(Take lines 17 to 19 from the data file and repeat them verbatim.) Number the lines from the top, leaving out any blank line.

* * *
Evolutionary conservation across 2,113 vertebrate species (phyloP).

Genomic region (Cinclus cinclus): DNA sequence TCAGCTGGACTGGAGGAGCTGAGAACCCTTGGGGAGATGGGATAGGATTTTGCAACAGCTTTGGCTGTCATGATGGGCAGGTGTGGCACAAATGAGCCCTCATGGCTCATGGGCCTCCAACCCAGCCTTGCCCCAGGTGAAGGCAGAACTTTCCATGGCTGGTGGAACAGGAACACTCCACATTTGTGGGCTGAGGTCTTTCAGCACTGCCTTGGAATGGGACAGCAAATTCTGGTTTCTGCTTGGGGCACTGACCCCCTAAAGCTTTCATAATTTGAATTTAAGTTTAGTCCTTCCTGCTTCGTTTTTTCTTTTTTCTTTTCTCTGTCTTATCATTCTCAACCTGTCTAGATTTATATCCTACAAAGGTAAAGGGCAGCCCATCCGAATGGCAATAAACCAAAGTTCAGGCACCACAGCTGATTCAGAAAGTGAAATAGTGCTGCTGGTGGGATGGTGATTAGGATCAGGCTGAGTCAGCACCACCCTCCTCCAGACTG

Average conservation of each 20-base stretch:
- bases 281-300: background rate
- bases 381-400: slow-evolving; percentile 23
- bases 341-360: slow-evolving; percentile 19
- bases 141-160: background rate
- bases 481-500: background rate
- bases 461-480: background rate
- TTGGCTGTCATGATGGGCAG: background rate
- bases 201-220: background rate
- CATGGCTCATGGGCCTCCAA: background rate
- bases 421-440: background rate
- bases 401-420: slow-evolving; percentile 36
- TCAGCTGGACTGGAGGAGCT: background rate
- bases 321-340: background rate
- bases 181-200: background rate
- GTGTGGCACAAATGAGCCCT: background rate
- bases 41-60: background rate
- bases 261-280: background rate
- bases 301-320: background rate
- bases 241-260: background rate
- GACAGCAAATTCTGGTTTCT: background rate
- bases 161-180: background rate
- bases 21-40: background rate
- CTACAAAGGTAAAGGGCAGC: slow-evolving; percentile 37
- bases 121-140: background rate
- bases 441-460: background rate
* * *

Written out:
- bases 181-200: background rate
- GTGTGGCACAAATGAGCCCT: background rate
- bases 41-60: background rate